You’ve probably heard of Felton (National Academy of Science, IEEE Past President, NRA sustaining member). My advisor told me later that Felton’s academic peak had come at that now-infamous 1982 Symposium on Data Encryption, when he presented the plaintext of the encrypted challenge message that Rob Merkin had published earlier that year using his “phonebooth packing” trap-door algorithm. According to my advisor, Felton wordlessly walked up to the chalkboard, wrote down the plaintext, cranked out the multiplies and modulus operations by hand, and wrote down the result, which was obviously identical to the encrypted text Merkin had published in CACM. Then, still without saying a word, he tossed the chalk over his shoulder, spun around, drew and put a 158grain semi-wadcutter right between Merkin’s eyes. As the echoes from the shot reverberated through the room, he stood there, smoke drifting from the muzzle of his .357 Magnum, and uttered the first words of the entire presentation: “Any questions?” There was a moment of stunned silence, then the entire conference hall erupted in wild applause. God, I wish I’d been there.[2]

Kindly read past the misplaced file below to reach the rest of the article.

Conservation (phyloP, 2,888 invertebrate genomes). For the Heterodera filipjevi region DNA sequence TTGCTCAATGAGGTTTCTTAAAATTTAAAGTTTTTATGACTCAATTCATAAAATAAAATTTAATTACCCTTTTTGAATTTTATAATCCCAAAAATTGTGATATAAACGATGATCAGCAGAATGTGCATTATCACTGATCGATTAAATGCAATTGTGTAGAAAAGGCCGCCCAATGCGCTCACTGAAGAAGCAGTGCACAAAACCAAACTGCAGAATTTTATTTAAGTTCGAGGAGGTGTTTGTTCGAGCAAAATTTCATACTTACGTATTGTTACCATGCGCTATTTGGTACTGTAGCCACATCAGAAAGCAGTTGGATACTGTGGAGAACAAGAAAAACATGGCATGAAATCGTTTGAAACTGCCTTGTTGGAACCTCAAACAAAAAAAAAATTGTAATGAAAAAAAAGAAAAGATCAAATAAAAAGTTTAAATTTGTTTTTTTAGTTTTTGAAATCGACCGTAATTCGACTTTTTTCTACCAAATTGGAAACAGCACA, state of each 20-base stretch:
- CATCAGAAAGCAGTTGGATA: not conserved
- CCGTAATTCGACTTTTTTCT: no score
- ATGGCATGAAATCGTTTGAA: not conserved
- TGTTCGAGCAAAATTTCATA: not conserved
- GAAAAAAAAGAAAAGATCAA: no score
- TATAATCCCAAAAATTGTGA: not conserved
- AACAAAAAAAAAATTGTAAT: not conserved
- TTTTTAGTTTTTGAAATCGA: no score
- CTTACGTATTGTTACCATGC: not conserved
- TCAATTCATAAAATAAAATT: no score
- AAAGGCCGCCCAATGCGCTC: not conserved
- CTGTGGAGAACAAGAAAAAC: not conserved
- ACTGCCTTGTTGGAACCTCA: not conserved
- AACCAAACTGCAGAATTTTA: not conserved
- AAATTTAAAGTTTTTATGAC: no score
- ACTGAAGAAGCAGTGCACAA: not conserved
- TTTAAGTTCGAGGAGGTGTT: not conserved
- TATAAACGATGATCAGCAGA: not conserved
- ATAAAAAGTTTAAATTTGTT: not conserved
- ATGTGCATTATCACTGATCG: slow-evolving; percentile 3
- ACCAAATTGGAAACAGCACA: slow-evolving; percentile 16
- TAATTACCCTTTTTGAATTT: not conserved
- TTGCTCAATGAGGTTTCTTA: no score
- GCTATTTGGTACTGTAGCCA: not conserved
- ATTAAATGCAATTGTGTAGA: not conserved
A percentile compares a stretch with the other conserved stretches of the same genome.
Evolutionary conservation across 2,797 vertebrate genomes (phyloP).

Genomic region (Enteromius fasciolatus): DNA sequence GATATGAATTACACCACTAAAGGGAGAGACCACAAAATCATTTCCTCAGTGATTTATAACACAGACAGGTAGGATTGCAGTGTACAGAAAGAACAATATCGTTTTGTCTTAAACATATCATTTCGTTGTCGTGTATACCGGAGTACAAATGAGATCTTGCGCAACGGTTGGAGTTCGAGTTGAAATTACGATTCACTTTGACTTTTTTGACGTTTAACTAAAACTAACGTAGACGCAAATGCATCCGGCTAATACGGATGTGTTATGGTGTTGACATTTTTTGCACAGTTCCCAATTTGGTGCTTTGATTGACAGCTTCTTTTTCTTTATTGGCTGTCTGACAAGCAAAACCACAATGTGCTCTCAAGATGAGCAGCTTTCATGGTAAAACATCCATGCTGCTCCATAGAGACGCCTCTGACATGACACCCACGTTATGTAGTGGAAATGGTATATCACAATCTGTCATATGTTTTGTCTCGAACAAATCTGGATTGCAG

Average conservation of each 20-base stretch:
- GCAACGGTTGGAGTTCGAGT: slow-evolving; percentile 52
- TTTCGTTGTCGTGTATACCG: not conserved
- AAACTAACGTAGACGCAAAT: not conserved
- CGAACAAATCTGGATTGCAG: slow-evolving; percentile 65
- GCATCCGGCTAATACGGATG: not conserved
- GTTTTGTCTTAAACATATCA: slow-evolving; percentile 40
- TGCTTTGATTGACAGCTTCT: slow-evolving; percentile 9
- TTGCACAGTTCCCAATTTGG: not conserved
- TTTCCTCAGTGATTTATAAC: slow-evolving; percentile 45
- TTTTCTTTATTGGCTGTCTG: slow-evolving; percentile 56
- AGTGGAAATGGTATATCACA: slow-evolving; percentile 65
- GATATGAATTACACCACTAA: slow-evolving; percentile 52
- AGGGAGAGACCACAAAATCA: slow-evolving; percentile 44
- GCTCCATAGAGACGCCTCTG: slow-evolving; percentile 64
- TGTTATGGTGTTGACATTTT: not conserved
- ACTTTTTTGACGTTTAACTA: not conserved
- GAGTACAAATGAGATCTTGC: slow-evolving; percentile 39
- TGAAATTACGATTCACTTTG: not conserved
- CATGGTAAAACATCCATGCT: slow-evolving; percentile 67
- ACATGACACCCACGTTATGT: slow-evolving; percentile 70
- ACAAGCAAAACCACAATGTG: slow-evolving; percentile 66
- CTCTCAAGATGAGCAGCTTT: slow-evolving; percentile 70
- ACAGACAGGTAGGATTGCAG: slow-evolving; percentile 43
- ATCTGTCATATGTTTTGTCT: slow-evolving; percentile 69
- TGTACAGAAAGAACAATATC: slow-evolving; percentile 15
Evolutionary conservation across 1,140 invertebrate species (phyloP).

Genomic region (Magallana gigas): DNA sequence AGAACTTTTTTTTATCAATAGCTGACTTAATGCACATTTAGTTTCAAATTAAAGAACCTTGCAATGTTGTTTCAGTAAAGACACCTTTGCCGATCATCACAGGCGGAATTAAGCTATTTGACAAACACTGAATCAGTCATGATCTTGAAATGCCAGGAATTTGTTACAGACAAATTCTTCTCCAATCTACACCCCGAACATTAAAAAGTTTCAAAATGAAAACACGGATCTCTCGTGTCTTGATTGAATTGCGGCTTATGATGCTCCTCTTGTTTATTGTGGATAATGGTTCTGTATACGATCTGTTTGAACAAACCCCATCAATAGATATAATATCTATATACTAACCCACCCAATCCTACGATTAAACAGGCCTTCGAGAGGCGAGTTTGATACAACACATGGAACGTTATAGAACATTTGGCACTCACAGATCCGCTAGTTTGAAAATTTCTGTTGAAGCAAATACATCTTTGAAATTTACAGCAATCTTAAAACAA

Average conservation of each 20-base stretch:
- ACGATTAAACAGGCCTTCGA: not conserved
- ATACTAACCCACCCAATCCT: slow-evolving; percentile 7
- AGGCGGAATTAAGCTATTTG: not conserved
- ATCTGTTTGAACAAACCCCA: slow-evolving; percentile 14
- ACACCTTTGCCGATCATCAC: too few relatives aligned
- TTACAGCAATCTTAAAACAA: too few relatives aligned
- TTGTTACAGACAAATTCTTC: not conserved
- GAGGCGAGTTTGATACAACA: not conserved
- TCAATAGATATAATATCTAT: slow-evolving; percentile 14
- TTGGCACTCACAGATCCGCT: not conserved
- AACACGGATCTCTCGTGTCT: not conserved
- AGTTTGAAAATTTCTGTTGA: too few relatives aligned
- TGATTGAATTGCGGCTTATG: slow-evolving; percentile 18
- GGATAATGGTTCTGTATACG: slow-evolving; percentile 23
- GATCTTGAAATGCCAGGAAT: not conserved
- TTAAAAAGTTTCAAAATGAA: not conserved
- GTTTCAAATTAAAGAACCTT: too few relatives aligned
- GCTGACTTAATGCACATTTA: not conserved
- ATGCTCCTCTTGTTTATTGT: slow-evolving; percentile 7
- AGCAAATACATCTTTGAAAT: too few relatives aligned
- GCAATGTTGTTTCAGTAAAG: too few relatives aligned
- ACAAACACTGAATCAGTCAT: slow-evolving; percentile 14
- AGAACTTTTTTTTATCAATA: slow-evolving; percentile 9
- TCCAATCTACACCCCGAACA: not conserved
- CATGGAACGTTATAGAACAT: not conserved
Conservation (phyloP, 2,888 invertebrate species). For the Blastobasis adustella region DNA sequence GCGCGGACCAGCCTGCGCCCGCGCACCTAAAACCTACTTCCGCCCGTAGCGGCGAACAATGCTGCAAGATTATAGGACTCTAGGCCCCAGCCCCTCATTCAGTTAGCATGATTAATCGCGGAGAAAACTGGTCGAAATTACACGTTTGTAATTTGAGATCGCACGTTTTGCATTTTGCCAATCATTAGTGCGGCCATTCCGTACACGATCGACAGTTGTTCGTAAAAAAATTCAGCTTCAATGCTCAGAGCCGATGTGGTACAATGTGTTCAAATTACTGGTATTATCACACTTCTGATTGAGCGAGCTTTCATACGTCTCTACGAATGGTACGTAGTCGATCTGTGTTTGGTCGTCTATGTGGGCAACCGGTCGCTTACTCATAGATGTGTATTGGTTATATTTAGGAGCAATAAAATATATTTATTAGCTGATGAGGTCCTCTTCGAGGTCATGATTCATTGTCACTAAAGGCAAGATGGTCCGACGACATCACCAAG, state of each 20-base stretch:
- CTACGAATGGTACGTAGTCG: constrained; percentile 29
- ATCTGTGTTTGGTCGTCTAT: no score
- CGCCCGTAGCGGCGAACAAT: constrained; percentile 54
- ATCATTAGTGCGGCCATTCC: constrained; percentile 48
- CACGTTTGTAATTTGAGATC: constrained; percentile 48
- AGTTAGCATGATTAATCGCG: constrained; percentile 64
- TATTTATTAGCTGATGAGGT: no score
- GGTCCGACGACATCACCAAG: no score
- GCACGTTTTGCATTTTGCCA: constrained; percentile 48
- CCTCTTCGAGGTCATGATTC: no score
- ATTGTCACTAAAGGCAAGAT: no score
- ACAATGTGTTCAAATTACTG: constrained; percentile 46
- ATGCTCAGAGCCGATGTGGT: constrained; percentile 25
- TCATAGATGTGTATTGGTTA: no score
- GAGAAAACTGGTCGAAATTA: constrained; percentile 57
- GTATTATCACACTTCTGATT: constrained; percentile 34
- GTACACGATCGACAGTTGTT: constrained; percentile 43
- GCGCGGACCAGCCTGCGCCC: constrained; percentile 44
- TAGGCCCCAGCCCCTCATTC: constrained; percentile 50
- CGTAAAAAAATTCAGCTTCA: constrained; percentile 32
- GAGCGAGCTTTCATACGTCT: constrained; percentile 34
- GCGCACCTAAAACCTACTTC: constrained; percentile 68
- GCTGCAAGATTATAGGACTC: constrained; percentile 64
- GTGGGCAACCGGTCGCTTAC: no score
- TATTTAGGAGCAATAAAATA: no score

1. The Man Who Loved Only Numbers by Paul Hoffman []
2. Auto-weapons by Olin Shivers. []

Written by ob

June 12th, 2011 at 6:18 pm

Posted in Math

## Harry Potter and the Methods of Rationality

with one comment

Have you ever wondered whether some books would be better if the author had rewritten them after they were done? I have wondered that about the Harry Potter books.

I read the original Harry Potter books back when they came out, and even though I found them quite entertaining, they have many flaws. They got progressively worse as their universe became more complicated and they tried to have a deeper story. But it definitely shows in the books that J.K. Rowling did not have a “grand plan” and was basically just making stuff up as she went. In the words of nexes300: